Dame Margaret Hodge, a Jewish Labour MP, said Mr Corbyn was "in permanent denial about the extent of the problem that emerged during his leadership".
"It happened on his watch, he shaped the Labour Party that allowed anti-Semitism from the fringes to the mainstream," she said.
"He is yesterday's man. What we now have to do is ensure [Sir Keir Starmer's] actions match up to his words."
Jewish Labour Movement's parliamentary chair Dame Margaret Hodge dodges question about whether Jeremy Corbyn should remain in party after his statement today.
She says he is "yesterday's man" and in denial but does not want to the focus to be diverted onto one person.
— Harry Yorke (@HarryYorke1) October 29, 2020
Jewish Labour Movement lawyers: findings are 'unprecedented'
Mishcon de Reya, the legal practice that represents the Jewish Labour Movement, has released a statement on the EHRC's findings.
Katy Colton, Head of the Politics and Law Group, said: "The EHRC has concluded that the Labour Party was not a safe space for Jewish people or those who stand up against anti-Semitism. This is a stark and unprecedented decision against a major political party. It is also a clear and welcome signal that racism, in any form, will not be tolerated within politics."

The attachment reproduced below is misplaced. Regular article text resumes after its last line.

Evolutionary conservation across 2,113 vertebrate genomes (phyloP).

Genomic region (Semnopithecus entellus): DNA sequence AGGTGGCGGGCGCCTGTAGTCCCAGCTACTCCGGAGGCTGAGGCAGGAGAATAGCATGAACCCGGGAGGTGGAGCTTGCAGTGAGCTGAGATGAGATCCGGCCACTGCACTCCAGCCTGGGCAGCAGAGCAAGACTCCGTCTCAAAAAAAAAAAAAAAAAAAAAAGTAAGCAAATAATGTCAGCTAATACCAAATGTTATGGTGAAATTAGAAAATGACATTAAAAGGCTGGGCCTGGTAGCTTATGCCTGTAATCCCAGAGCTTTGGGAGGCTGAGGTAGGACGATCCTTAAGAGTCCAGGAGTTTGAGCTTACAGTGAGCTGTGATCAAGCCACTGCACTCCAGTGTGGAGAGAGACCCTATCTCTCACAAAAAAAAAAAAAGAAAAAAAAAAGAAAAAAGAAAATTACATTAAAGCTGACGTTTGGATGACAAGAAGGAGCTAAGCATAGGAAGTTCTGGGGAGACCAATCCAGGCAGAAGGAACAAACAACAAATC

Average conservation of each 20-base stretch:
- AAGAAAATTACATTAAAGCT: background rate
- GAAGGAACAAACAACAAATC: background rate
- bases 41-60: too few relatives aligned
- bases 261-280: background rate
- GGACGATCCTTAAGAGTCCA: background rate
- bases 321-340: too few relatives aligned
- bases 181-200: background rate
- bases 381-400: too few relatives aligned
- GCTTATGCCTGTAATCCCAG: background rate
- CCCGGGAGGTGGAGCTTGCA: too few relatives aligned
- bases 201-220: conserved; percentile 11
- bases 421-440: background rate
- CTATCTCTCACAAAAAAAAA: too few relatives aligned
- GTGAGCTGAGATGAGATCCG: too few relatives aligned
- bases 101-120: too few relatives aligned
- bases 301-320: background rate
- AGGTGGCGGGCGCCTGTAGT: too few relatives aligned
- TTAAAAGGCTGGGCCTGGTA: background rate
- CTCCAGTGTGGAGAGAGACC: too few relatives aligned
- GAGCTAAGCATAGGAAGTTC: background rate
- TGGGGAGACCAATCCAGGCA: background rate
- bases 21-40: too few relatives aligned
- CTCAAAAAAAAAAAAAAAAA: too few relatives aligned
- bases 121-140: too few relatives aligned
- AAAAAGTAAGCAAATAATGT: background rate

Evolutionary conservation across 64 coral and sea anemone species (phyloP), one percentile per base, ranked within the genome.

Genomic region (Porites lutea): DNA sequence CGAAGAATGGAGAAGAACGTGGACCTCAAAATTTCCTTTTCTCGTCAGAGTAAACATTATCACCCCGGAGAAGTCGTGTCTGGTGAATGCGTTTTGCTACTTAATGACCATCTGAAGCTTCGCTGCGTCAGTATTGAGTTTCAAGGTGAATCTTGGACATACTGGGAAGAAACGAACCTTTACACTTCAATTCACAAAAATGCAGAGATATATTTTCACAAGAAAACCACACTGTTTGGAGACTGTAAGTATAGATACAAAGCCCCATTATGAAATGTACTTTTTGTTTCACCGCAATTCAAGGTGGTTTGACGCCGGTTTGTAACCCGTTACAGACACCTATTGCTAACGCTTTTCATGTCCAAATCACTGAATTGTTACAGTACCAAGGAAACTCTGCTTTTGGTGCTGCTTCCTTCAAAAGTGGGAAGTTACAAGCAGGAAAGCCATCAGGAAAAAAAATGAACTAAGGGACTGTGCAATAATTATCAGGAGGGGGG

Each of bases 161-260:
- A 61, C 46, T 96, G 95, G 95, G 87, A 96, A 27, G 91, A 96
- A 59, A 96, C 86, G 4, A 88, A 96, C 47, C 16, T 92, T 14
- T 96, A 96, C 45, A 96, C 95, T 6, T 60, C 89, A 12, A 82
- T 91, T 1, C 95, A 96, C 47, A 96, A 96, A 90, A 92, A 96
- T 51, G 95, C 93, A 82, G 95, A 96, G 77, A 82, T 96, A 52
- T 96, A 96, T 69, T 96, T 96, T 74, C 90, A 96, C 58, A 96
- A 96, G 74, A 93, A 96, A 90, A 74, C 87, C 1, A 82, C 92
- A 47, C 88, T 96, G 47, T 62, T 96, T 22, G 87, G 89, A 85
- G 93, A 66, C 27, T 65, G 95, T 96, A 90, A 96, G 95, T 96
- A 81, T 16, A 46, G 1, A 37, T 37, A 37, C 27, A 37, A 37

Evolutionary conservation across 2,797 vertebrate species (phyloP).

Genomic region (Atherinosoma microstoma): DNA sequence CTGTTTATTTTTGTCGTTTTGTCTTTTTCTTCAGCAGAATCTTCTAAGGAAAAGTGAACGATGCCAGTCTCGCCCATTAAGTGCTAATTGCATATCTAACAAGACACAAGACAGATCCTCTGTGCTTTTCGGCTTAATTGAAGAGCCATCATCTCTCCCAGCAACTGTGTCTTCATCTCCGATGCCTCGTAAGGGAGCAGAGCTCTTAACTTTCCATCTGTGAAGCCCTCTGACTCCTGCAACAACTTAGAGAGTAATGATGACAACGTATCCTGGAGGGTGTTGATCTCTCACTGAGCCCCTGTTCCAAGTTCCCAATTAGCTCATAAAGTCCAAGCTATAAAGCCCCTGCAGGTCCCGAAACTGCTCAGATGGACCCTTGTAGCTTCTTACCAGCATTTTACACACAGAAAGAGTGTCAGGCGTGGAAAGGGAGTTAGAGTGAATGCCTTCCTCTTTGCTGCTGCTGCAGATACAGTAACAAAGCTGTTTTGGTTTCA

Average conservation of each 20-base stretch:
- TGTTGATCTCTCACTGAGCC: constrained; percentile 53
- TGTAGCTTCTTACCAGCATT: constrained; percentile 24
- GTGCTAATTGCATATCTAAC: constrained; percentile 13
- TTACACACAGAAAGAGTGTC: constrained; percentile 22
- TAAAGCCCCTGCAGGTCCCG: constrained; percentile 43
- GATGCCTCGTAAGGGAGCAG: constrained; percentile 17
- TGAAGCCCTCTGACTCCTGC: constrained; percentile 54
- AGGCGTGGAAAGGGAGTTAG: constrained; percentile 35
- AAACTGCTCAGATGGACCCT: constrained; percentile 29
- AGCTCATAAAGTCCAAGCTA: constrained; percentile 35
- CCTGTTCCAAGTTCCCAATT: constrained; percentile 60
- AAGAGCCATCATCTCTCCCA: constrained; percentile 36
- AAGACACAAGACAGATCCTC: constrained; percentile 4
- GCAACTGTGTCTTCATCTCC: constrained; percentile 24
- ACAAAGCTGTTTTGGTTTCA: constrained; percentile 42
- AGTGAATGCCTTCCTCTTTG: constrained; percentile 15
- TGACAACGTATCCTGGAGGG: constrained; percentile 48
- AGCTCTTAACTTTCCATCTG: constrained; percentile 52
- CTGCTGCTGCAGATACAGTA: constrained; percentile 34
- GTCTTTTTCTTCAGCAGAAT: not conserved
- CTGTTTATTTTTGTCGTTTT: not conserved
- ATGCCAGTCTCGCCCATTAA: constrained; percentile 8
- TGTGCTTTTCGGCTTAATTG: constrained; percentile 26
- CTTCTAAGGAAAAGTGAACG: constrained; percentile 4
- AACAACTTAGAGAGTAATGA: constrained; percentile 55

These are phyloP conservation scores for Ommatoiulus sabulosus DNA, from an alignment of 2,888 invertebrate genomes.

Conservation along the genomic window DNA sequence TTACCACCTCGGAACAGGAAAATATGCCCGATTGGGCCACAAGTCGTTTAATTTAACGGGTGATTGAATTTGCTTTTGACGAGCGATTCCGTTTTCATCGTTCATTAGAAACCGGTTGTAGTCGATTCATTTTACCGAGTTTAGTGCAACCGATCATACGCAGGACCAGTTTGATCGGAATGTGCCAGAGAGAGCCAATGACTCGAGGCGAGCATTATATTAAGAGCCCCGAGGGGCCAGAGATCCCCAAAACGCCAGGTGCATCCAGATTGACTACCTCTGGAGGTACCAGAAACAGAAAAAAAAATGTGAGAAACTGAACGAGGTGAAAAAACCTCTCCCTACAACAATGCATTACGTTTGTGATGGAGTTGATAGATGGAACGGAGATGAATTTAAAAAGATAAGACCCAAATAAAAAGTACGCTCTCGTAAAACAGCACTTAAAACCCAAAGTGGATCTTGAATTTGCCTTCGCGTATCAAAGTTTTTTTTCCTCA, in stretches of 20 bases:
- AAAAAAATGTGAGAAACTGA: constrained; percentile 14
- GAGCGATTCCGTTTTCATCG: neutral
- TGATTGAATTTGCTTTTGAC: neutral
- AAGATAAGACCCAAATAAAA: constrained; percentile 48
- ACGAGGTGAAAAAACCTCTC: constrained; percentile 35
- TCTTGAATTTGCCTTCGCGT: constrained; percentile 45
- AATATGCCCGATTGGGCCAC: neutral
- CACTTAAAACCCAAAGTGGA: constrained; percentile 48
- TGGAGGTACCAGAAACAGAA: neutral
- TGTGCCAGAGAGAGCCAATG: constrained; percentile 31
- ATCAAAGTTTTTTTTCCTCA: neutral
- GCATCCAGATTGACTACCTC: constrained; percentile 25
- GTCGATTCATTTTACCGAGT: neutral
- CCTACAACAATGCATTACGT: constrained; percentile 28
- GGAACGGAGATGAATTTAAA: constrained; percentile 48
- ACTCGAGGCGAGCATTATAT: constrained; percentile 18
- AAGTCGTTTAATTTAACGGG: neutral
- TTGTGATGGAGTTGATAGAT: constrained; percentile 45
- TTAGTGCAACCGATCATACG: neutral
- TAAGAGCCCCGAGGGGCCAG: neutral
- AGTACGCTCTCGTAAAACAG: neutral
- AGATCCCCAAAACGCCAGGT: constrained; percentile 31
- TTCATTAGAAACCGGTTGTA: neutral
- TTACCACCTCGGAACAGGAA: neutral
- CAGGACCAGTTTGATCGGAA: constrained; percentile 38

Tories attack Starmer for not expelling Corbyn
Conservative co-chairman Amanda Milling tweeted: "I've just watched Keir Starmer's press conference and it's frankly shocking that he failed repeatedly to state he would act to expel Jeremy Corbyn. "Sir Starmer says he'll be judged by his action, not by his words - now is the time to prove that.
"Starmer is deflecting because he doesn't want to upset the left.
"If Starmer won't take action because he's scared of how the party will react then he isn't doing anything to right the wrongs.
"Labour may have a different face but it's still Corbyn's Labour Party."
Sir Keir Starmer remained by Jeremy Corbyn’s side when anti-Jewish racists were given free rein in the Labour Party.
It’s time for him to hold those responsible for this sorry period in Labour’s history to account and expel Jeremy Corbyn. https://t.co/kKm5dh4Hce
— Amanda Milling (@amandamilling) October 29, 2020
Sir Keir: I hope Jewish MPs 'take comfort' from reforms
Sir Keir said the door remained open for the likes of Jewish former MP Luciana Berger to return to the party if they wanted to.
He said: "I hope she and others will take comfort from the steps we've taken over the last six months, and the steps we will take as a result of this report.
"But I am under no illusion - I will be judged by what I do, and not what I say.